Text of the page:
D.C. only leased the land in question from
the federal government, and was not in a
position to turn over the deed.
Unofficially, the problem was that
it was Wills’ deal, undertaken at least in part
to impress his fiance, former Washington
Humane Society animal fostering volunteer
Lori White (whom he married in June in
Mexico, at a ceremony conducted by Irwin,
an ordained minister). With Wills on his
way out at HSUS, no one else really wanted
the potential expense and embarrassment
that could go with running animal control in
a nearly bankrupt city that owed the previous
contractor more than $400,000, against
annual operating costs of $770,000.
Wills, though, needed a job––and
as executive director of the Michigan
Humane Society from 1978 until mid-1989,
he had experience at fundraising in a similar
milieu, though about $1.6 million of the
funds he raised eventually disappeared,
leading to his resignation under fire. [Details
appeared in “A whale of a tale from inside
HSUS,” together with details of LaRene’s
alleged underworld links, in the October
1995 edition of ANIMAL PEOPLE.] The
WHS withdrawal from animal control left an
opportunity open, and Wills and White
already had contact with other people willing
to form a board of directors: Dee Atwell,
identified as a Department of Commerce
employee, who told one reporter her qualifications
were “twenty years with golden setters”;
Phyllis Horowitz, a former WHS volunteer
who was dismissed as a purported
source of friction with staff; and Gerald
Eichinger, DVM, a onetime WHS veterinary
staffer who left to form his own practice,
returned as a volunteer, was dismissed
at the same time as Horowitz, and was
remembered by other Washington D.C.-area
animal rescuers for having denounced the
WHS administration to media.
Assembling Animal Link virtually
overnight, the group won a 50-day contract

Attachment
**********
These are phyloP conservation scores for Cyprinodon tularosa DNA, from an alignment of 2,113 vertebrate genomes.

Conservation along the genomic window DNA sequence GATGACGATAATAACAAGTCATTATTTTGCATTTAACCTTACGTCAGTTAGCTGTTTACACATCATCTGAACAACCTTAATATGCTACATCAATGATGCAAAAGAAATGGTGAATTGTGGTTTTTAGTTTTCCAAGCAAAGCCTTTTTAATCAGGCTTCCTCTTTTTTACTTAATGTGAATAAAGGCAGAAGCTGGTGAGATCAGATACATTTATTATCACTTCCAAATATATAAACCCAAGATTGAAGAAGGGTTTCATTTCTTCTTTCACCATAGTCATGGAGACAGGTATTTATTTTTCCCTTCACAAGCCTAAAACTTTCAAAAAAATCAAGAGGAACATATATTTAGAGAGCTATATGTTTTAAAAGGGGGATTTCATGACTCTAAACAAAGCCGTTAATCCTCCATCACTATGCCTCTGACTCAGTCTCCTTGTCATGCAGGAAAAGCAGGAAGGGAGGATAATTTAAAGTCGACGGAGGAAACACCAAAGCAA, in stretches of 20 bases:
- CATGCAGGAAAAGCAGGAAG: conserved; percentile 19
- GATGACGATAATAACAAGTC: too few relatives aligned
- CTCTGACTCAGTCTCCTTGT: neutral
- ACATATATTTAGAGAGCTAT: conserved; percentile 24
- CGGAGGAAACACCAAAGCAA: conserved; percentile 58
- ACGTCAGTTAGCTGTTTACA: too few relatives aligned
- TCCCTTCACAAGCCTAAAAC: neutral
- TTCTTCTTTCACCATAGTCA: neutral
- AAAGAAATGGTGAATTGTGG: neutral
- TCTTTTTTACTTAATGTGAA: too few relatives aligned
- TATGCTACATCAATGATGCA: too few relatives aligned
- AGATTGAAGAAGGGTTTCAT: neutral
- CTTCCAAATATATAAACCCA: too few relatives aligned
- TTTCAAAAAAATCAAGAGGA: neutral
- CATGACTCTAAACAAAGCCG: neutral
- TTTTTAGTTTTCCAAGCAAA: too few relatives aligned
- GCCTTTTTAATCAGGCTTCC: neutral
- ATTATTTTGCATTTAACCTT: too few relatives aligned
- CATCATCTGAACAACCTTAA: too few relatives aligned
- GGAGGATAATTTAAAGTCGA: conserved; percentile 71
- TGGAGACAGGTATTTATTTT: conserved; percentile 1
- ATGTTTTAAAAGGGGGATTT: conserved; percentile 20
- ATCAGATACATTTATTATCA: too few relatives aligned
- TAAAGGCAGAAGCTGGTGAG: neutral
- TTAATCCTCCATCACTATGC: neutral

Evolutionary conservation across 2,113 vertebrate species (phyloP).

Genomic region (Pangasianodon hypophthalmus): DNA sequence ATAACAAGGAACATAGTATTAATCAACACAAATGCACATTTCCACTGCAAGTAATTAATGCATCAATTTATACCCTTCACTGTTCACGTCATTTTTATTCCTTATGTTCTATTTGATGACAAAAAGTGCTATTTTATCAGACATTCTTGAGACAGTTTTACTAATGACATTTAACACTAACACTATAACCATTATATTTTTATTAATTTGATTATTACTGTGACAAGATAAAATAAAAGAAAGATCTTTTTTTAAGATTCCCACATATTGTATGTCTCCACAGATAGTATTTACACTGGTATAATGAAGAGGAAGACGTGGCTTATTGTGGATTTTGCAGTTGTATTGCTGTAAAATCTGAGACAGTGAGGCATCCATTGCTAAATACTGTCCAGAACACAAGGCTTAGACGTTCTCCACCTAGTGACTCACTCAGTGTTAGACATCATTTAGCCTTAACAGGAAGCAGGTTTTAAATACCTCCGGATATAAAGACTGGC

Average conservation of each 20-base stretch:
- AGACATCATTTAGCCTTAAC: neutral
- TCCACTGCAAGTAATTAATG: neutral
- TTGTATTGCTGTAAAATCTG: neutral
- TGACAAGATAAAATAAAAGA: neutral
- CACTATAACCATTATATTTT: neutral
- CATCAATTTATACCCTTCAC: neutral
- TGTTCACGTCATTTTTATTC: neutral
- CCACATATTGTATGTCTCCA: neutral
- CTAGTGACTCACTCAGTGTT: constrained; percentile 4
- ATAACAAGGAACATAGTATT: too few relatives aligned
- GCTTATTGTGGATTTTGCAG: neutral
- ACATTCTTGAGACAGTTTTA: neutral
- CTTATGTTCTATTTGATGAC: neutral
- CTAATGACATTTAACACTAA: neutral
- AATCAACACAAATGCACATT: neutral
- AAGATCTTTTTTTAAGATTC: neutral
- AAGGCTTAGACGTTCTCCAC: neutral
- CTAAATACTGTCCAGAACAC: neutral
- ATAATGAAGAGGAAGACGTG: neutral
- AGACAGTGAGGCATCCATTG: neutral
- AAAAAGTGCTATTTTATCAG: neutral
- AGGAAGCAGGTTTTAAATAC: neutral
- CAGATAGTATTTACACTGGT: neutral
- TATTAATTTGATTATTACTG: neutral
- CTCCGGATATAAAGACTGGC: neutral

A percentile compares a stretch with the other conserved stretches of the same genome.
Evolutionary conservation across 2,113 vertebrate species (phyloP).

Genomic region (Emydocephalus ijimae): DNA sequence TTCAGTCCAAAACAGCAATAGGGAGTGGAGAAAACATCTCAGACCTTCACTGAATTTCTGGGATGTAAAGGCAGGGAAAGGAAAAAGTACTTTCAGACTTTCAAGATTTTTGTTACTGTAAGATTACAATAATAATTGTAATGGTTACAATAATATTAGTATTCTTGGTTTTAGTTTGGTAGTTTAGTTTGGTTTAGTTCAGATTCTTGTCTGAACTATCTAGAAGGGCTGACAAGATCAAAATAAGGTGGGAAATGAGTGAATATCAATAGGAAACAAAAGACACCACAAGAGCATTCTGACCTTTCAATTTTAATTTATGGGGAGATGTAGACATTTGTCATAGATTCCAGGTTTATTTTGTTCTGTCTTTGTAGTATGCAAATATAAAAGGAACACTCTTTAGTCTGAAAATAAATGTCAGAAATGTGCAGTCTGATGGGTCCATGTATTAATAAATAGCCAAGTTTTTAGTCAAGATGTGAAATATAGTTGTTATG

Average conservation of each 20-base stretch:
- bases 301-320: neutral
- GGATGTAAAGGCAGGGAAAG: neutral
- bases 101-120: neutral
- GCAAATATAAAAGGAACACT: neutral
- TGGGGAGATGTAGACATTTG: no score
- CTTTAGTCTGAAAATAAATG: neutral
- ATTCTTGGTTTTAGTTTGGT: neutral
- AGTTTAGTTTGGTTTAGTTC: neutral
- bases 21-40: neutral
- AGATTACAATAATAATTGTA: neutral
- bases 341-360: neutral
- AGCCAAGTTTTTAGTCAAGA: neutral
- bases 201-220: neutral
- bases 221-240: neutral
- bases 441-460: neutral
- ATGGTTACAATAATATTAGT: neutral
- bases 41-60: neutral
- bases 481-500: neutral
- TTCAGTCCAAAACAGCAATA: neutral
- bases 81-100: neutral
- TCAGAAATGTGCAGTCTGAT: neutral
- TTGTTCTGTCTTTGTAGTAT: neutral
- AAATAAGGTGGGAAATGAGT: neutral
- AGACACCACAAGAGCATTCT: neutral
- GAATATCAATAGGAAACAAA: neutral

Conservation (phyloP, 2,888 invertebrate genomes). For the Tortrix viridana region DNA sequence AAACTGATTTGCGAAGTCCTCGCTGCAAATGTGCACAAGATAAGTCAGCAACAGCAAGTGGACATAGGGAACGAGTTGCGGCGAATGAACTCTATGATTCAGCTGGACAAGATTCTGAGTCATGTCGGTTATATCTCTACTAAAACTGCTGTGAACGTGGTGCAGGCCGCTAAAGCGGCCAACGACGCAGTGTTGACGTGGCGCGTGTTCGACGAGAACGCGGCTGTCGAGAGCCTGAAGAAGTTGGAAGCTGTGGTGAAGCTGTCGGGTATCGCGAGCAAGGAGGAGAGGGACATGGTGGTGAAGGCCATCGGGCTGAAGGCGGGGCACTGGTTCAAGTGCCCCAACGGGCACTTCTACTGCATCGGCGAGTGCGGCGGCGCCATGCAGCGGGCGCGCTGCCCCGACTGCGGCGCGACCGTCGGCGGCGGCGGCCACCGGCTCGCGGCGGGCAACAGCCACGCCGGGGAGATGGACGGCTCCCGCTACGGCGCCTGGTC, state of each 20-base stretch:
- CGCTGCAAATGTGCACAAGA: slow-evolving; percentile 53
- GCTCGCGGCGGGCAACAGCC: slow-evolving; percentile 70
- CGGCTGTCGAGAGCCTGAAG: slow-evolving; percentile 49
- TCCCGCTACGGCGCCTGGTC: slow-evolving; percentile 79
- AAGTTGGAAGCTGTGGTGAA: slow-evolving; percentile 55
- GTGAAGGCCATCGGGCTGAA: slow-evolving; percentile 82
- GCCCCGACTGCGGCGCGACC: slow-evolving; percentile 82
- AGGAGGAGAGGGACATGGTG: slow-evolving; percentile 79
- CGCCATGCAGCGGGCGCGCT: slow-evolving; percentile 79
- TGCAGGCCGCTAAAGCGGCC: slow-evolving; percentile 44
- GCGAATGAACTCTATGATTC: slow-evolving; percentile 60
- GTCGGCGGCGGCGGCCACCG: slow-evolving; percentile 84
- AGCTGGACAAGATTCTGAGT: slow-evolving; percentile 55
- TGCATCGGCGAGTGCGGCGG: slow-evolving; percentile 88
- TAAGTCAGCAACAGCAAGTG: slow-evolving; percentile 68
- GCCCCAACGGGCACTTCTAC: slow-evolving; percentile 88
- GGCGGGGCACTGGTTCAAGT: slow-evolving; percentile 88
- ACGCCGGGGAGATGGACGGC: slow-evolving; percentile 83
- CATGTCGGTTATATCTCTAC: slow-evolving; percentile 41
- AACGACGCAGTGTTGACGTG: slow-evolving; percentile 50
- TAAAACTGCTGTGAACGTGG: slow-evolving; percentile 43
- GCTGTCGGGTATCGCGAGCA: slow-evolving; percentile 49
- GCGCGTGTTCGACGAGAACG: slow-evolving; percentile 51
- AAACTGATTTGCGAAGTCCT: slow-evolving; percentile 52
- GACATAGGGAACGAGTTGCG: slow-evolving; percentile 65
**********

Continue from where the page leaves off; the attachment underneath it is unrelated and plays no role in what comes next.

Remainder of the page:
with the city by outbidding a coalition put
together on short notice by Sharon Smith,
DVM, according to WHS executive director
Mary Healy. The most financially stable
humane organization in the area, the
Washington Animal Rescue League,
remained uninvolved. Persons familiar with
WARL affairs told ANIMAL PEOPLE that
the WARL longterm plan, backed by assets
of as much as $10 million, involves completing
a low-cost neutering clinic now
under construction and perhaps adding a
high-volume adoption center––projects
which could be jeopardized by the extra burdens
coming with an animal control contract.
The 50-day interim contract
expires December 20. Washington D.C.
Department of Human Services acting director
Vernon Hawkins said a longterm contrac-
tor would be chosen meanwhile through
competitive bidding. Lacking time to obtain
nonprofit status, Animal Link is trying to
finance operations and put itself in position
to secure the longterm contract by soliciting
donations via a special bank account opened
for it by Animal Allies, a cat rescue group
headed by Elaine Miletta of Fairfax,
Virginia, with a 92-cat care-for-life shelter
in Culpepper, Virginia.
The personalities and arrangements
soon drew the attention of
Washington D.C. media, as did problems at
the shelter that began almost immediately.
With only Wills, Eichinger, and one former
WHS technician qualified to perform
euthanasia, compared with eight euthanasia
technicians on staff when WHS ran the shelter,
Animal Link reportedly tried to teach
volunteers the procedure in haste, with awkward
results. Due to short staffing, Wills is
supposed to have asked volunteers to work
eight-hour shifts, getting few takers. On
November 10, Wills and White purportedly
walked out––and back in through a side
door. On November 15, paid staff walked
out because they didn’t get paid, but Atwell
told media that an anonymous contribution
of $4,000 saved the day. There was also a
flap mentioned by some D.C. media when a
volunteer left alone to work a night shift
instead locked the doors and went home.
Catching heavy flak, Wills formally
addressed the media on November 16
at the National Press Club––but mostly
about HSUS, rather than Animal Link. “I
was recently abruptly terminated for my
‘failure to cooperate’ in responding to a
series of malicious and false allegations
against me raised by three former PETA
employees now working at HSUS,” Wills
asserted, referring to three HSUS staffers
who in August filed a sexual harassment
complaint against Wills with the U.S Equal
Opportunity Commission. Only one of the
three, so far as ANIMAL PEOPLE c a n
determine, is a former PETA employee.
“PETA is by their own admission a
radical animal rights organization,” Wills
continued. “I believe I have become a pawn